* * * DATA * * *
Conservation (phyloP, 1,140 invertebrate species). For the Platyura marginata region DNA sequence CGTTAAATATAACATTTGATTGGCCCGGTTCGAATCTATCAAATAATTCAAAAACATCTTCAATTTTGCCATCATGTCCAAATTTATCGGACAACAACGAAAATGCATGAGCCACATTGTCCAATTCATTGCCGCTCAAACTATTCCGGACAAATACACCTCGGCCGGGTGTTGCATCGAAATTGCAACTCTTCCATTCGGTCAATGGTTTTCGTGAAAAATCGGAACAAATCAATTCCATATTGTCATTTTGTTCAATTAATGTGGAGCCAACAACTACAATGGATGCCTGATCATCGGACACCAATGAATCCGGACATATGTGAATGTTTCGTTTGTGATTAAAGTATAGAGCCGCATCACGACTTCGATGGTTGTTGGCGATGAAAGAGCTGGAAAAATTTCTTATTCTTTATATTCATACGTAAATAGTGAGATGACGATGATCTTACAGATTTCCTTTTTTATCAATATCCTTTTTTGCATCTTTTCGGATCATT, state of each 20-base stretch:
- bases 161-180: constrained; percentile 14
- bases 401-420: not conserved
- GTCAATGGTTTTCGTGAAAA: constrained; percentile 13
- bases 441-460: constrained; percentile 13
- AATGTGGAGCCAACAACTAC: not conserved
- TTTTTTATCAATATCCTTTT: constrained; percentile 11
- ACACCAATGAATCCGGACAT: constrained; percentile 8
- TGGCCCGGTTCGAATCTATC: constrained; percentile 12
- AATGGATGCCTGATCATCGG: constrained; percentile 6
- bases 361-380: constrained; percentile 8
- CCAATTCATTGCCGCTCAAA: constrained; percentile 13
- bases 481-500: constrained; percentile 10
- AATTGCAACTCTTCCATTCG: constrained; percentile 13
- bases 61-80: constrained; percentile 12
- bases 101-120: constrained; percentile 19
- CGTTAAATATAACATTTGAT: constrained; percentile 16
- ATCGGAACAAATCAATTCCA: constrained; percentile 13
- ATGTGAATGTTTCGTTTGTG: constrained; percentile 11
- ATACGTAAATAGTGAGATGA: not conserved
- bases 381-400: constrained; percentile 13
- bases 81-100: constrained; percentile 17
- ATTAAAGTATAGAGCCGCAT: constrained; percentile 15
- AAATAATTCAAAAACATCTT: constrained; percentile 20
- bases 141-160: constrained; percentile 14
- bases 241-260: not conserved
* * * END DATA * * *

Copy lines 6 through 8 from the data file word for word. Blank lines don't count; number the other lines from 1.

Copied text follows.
- AATGTGGAGCCAACAACTAC: not conserved
- TTTTTTATCAATATCCTTTT: constrained; percentile 11
- ACACCAATGAATCCGGACAT: constrained; percentile 8